The aspiration of oral and gastric substances is a well-known risk for ventilator associated pneumonia (VAP) in the intubated, mechanically ventilated (MV), patient of the intensive care unit (ICU) population. The gastric biomarker pepsin and the oral biomarker salivary amylase have been identified as evidence of aspiration prior to the manifestation of acute pulmonary illness. In an effort to decrease the risk for aspiration, several evidence based nursing practices are in place. Actions include 30 degree head of the bed positioning, oral care, suctioning, and circuit change interval protocols, as well as the administration of medication with the objective of reducing acid reflux. Additional recommendations concern the type of endotracheal tube (ETT) used to ventilate the intubated patient. The continuous subglottic suctioning endotracheal tube (CSS-ETT) features an additional port which continually suctions secretions that accumulate above the inflated endotracheal cuff. Patients with standard endotracheal tubes (S-ETT) receive manual, as needed suctioning of accumulated secretions in the mouth and the oropharynx per agency protocol. Research of the critical care population has demonstrated a decreased instance of VAP using CSS-ETT as compared to S-ETT utilization. This study sought to compare the incidence of the biomarkers pepsin and salivary amylase in the suctioned oral and tracheal secretions of patients with S-ETT compared to patients with CSS-ETT. Part of the protocol of a descriptive, comparative study of the clinical indicators for suctioning established the collection of the paired suctioned oral and tracheal aspirates. Those collected aspirates were analyzed for a pilot study of pepsin and amylase analysis. This study compares the incidence of aspirates in oral and tracheal secretions by endotracheal tube type.; The intention of this study was that it would assist in demonstrating beneficial aspects of the selection of the CSS-ETT. It is considered that further investigation with a larger population group could add statistical significance.; Tracheal aspirates were obtained with a closed tracheal suction device while oral secretions were obtained with a suction catheter designed to reach the oropharynx. Biomarkers assayed were the gastric marker pepsin and the oropharyngeal marker salivary amylase. Assays of pepsin and salivary amylase were performed using standard procedures in a specialty diagnostic laboratory. Specimens were obtained from 11 subjects: 8 male and 3 female. The majority were Caucasian (n=9), had a CSS-ETT (n=8), were on mechanical ventilation in the synchronized intermittent mandatory ventilation mode, and on tube feedings (n=9) located in the stomach (n=7). The mean age was 56 years. Feeding tubes were placed in 9 patients, and the majority of the tubes were Dobbhoff. Pepsin was found in the oral secretions of 62.5% (n = 5) of the CSS-ETT subjects, while 50.0% (n = 4) had pepsin in the tracheal aspirate. Pepsin was found in the oral secretions of 66.7% (n = 2) of the S-ETT subjects, and 66.7% (n = 2) had pepsin in their tracheal aspirate. All subjects of both groups (n = 11) had oral salivary amylase detected. Salivary amylase was detected in the tracheal aspirate of 100% (n = 3) of the S-ETT subjects versus 62.5% (n = 5) in CSS-ETT group. Based on the results of this study, there was a reduction in the number of subjects who had oral compared to tracheal aspirate pepsin in the CSS-ETT group (n = 5 oral versus n = 4 tracheal) tube type. The S-ETT group had equal number of subjects with oral (n = 2) and tracheal pepsin detected (n = 2). However, the results when comparing the S-ETT and the CSS-ETT groups were not statistically significant (p = 0.898 pepsin oral and 0.621 tracheal pepsin). There may be clinical significance. It appears that the CSS-ETT was beneficial in that group; two fewer subjects had pepsin in their tracheal aspirate (n = 5 oral versus n = 4 tracheal aspirate pepsin).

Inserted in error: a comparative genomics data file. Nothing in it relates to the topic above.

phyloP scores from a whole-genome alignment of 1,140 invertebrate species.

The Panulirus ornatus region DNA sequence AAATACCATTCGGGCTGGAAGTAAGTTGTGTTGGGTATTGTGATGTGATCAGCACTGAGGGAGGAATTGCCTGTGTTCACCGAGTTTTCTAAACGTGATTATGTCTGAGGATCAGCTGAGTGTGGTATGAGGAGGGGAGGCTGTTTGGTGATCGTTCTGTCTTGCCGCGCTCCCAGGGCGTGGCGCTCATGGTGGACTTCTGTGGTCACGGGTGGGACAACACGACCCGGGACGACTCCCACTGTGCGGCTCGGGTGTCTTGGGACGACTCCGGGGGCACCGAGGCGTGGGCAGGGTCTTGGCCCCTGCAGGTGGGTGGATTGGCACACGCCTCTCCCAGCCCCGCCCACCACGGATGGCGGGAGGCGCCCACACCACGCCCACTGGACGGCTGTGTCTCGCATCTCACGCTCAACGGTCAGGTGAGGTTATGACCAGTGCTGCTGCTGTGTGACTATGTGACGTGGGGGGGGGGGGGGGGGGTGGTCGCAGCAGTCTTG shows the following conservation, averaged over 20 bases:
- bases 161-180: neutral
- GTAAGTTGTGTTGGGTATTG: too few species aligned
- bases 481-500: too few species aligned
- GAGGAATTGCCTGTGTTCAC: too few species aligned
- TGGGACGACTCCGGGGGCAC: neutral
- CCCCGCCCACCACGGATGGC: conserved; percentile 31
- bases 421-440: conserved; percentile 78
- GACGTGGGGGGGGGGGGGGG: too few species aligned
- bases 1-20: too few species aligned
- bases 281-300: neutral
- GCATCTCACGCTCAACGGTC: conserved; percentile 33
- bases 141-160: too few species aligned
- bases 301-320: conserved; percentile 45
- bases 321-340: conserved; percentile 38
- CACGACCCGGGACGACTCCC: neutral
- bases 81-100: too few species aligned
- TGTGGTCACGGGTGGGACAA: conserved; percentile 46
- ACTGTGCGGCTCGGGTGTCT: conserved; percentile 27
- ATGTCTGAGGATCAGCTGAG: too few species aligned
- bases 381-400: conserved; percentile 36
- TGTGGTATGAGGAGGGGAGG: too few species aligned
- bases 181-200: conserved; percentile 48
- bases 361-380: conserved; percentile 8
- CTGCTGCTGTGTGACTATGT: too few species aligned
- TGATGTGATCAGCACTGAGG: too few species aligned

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Thesis Completion





Sole, Mary Lou


Bachelor of Science in Nursing (B.S.N.)


College of Nursing

Degree Program



Dissertations, Academic -- Nursing;Nursing -- Dissertations, Academic







Access Status

Open Access

Length of Campus-only Access


Document Type

Honors in the Major Thesis

Included in

Nursing Commons